Blog Member Richard Fellows earlier provided us with a controversial post connected with his publication:  “Paul, Timothy, Jerusalem and the Confusion in Galatia” Biblica 99.4 (2018) 544-566.”  The earlier post is here:  (Was Paul Really at Odds with Peter and James? Guest Post by Richard Fellows | The Bart Ehrman Blog)   Now he follows it up with a second; one more is yet to come.


In my previous guest post I proposed that the Galatians had come to believe that Paul now believed in circumcision, and that they thought that it was only to please the Jerusalem apostles that he was not recommending circumcision to them. In this post we will confirm this proposal using the letter alone. By finding the theme that is highlighted by repetition and by the letter’s structure, we will identify the conclusion that Paul wants his audience to draw.

Those preparing presentations are advised, “Tell them what you are going to tell them, then tell them, then tell them what you have told them”. Paul does this in Galatians. He has an introduction in 1:1-10 and a concluding summary in 6:11-17. There is also a summary at 5:2-12 and almost every thought in this section has an equivalent in either 1:1-10 or 6:11-17 or both. Furthermore, these repeated thoughts appear in virtually the same order. Thus, Witherington writes about 5:2-12, “the rhetorical signals, both before and after our passage, point to this passage giving us the heart of the argument, the pith of the matter”. Finally, 2:15-21 is also seen as something of a summary. Paul’s main take-away, which his detailed arguments are intended to support, should be found at the climax of each of the four passages. These four climaxes, shown in bold, should be interpreted together:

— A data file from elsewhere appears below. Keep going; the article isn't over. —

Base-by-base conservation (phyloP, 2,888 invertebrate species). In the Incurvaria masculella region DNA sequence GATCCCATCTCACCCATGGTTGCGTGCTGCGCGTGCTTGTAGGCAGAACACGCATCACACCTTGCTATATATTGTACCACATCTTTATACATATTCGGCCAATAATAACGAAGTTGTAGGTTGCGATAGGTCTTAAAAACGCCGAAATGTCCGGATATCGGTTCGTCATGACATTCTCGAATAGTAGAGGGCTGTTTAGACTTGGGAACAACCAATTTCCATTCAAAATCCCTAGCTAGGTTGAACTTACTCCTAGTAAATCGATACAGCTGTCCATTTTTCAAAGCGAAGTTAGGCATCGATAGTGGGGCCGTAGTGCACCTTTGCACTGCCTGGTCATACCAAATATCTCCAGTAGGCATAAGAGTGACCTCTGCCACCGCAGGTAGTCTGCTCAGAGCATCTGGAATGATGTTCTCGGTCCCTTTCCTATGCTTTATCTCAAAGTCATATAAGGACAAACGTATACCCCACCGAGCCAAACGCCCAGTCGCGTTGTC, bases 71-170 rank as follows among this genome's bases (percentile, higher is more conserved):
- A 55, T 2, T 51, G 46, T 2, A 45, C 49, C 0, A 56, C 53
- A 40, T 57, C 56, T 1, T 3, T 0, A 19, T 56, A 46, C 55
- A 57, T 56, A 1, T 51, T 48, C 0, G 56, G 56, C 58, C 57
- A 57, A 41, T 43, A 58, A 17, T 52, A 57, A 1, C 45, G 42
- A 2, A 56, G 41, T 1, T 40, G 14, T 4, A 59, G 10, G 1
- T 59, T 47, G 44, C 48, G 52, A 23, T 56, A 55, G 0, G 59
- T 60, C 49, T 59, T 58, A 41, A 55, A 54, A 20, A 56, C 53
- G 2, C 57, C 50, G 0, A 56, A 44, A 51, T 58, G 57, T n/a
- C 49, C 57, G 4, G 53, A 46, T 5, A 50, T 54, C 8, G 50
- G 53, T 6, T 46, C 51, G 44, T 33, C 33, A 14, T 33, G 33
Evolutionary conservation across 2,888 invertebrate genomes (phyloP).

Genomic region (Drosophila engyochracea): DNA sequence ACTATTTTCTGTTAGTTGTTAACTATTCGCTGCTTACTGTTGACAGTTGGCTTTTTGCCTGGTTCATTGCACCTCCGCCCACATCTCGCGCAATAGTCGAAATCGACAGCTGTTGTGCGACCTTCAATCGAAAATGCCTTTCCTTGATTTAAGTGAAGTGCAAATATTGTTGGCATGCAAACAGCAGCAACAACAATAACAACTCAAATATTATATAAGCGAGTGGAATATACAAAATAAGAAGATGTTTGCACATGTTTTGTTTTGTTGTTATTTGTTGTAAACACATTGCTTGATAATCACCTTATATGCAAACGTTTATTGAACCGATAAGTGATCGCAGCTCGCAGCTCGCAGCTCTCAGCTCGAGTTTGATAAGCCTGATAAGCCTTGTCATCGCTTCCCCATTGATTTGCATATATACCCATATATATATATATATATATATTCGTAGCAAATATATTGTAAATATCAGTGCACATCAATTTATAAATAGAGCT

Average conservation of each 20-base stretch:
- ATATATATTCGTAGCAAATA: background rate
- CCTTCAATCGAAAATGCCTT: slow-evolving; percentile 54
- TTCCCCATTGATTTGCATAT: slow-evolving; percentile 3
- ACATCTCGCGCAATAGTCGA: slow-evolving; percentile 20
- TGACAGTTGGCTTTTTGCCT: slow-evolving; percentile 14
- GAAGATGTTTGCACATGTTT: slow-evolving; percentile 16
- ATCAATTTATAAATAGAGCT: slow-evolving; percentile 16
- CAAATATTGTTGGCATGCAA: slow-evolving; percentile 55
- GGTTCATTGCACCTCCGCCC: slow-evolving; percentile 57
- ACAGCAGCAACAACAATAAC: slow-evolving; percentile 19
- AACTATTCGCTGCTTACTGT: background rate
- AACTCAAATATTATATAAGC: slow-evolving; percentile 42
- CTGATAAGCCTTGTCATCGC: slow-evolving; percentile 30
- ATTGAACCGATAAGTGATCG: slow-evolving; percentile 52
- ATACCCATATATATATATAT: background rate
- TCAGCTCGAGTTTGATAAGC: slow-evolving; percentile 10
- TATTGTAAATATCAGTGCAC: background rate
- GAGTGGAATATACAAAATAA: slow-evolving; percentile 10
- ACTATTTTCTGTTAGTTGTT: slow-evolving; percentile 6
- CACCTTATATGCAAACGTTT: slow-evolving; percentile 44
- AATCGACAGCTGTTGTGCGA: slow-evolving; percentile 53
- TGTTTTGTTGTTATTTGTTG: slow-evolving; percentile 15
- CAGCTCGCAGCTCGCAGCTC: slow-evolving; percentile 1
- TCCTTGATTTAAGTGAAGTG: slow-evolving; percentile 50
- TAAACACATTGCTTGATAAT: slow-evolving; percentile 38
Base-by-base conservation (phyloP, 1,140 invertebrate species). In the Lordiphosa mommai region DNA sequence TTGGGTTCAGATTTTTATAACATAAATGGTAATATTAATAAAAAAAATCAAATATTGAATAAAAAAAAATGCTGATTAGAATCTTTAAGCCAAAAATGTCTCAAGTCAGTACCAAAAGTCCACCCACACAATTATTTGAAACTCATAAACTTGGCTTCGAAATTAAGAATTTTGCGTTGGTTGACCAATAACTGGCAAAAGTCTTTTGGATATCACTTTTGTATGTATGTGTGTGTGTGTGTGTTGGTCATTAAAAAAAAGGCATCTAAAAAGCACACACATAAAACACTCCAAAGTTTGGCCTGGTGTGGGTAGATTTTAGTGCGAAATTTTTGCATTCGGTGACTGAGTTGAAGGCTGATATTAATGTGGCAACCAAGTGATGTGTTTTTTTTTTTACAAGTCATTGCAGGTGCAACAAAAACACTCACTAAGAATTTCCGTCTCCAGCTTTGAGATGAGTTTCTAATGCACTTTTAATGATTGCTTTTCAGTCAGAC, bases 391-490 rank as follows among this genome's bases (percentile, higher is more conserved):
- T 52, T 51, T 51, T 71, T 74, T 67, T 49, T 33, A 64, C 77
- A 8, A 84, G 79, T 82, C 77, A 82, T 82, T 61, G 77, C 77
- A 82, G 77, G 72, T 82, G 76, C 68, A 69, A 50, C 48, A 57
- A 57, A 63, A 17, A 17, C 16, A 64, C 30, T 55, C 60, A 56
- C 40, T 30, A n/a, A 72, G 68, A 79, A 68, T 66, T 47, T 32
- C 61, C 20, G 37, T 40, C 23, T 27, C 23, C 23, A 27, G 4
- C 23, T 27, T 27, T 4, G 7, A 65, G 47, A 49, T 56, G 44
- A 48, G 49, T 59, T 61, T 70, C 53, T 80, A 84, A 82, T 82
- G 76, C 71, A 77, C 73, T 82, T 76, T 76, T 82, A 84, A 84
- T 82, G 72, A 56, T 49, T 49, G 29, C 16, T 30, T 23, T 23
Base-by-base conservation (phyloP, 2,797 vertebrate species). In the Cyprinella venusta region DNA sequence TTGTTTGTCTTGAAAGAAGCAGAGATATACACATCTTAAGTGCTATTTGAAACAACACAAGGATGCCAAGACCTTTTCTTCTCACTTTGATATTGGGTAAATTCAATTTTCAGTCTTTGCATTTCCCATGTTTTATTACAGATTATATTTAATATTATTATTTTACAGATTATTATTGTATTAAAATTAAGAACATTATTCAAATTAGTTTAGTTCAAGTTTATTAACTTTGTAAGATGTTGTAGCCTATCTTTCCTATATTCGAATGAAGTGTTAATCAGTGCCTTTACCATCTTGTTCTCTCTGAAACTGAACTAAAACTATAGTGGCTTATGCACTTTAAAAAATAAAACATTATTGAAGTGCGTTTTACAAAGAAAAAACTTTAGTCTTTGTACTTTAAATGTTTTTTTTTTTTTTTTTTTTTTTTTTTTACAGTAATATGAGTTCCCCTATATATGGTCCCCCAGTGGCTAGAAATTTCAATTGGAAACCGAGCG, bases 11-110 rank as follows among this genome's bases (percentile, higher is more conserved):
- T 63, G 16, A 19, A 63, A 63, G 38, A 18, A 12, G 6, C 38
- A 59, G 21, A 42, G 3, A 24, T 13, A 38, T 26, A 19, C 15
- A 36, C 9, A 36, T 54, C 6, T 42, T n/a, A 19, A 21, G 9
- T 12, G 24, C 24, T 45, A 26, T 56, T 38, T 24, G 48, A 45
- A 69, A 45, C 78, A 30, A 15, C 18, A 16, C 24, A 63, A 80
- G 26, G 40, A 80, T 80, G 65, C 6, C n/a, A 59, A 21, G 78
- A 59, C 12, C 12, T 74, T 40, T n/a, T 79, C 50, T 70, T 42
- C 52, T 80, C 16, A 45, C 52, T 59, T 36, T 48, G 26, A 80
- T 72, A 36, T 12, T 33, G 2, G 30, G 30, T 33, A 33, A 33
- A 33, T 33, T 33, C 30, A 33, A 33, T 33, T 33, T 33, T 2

6:16 As for those who follow this rule – peace be upon them, and mercy, and upon the Israel of God. 17 From now on, let no one make trouble for me; for I carry the marks of Jesus branded on my body.

5:10-12 But whoever it is that is confusing you will pay the penalty. 11 But my friends, why am I still being persecuted if I am still preaching circumcision? In that case the offense of the cross has been removed. 12 I wish those who unsettle you would castrate themselves!

1:7-12 but there are some who are confusing you and want to pervert the gospel of Christ. 8 But even if we or an angel from heaven should proclaim to you a gospel contrary to what we proclaimed to you, let that one be accursed! 9 As we have said before, so now I repeat, if anyone proclaims to you a gospel contrary to what you received, let that one be accursed! 10 For am I now seeking the approval of people, or God’s approval? Or am I trying to please people? If I were still pleasing people, I would not be a servant of Christ. 11 For I want you to know, brothers and sisters, that the gospel that was proclaimed by me is not according to people. 12 For I did not receive it from people …